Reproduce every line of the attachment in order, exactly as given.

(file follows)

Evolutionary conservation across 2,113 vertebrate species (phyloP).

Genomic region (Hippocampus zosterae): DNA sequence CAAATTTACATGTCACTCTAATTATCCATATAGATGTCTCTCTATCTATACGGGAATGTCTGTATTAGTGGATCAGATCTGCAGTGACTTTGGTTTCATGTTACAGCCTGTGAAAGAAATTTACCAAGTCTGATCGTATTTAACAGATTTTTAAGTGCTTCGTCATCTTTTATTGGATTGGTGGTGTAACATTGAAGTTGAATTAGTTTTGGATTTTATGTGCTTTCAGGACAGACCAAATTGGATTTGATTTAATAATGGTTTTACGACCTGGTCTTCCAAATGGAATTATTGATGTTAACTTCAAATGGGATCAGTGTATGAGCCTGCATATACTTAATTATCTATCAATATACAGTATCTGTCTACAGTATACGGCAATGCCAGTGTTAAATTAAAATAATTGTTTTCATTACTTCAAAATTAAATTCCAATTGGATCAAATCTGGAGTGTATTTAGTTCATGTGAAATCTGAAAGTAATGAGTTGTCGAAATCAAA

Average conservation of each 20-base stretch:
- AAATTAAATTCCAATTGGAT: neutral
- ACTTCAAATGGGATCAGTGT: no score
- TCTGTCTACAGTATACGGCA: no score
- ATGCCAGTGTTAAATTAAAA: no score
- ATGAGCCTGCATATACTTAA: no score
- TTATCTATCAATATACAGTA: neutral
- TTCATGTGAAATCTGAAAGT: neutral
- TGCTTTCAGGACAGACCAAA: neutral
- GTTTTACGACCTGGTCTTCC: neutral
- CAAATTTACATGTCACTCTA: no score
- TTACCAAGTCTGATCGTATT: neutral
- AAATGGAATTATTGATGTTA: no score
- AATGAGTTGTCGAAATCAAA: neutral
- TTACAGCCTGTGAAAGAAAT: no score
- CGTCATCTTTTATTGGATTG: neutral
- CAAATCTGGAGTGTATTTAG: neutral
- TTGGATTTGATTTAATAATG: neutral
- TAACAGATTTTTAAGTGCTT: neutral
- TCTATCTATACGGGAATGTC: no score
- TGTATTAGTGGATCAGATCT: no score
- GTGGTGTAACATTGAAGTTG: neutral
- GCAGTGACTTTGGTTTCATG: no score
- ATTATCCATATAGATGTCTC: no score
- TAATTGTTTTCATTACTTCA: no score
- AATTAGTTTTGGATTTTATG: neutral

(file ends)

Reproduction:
Evolutionary conservation across 2,113 vertebrate species (phyloP).

Genomic region (Hippocampus zosterae): DNA sequence CAAATTTACATGTCACTCTAATTATCCATATAGATGTCTCTCTATCTATACGGGAATGTCTGTATTAGTGGATCAGATCTGCAGTGACTTTGGTTTCATGTTACAGCCTGTGAAAGAAATTTACCAAGTCTGATCGTATTTAACAGATTTTTAAGTGCTTCGTCATCTTTTATTGGATTGGTGGTGTAACATTGAAGTTGAATTAGTTTTGGATTTTATGTGCTTTCAGGACAGACCAAATTGGATTTGATTTAATAATGGTTTTACGACCTGGTCTTCCAAATGGAATTATTGATGTTAACTTCAAATGGGATCAGTGTATGAGCCTGCATATACTTAATTATCTATCAATATACAGTATCTGTCTACAGTATACGGCAATGCCAGTGTTAAATTAAAATAATTGTTTTCATTACTTCAAAATTAAATTCCAATTGGATCAAATCTGGAGTGTATTTAGTTCATGTGAAATCTGAAAGTAATGAGTTGTCGAAATCAAA

Average conservation of each 20-base stretch:
- AAATTAAATTCCAATTGGAT: neutral
- ACTTCAAATGGGATCAGTGT: no score
- TCTGTCTACAGTATACGGCA: no score
- ATGCCAGTGTTAAATTAAAA: no score
- ATGAGCCTGCATATACTTAA: no score
- TTATCTATCAATATACAGTA: neutral
- TTCATGTGAAATCTGAAAGT: neutral
- TGCTTTCAGGACAGACCAAA: neutral
- GTTTTACGACCTGGTCTTCC: neutral
- CAAATTTACATGTCACTCTA: no score
- TTACCAAGTCTGATCGTATT: neutral
- AAATGGAATTATTGATGTTA: no score
- AATGAGTTGTCGAAATCAAA: neutral
- TTACAGCCTGTGAAAGAAAT: no score
- CGTCATCTTTTATTGGATTG: neutral
- CAAATCTGGAGTGTATTTAG: neutral
- TTGGATTTGATTTAATAATG: neutral
- TAACAGATTTTTAAGTGCTT: neutral
- TCTATCTATACGGGAATGTC: no score
- TGTATTAGTGGATCAGATCT: no score
- GTGGTGTAACATTGAAGTTG: neutral
- GCAGTGACTTTGGTTTCATG: no score
- ATTATCCATATAGATGTCTC: no score
- TAATTGTTTTCATTACTTCA: no score
- AATTAGTTTTGGATTTTATG: neutral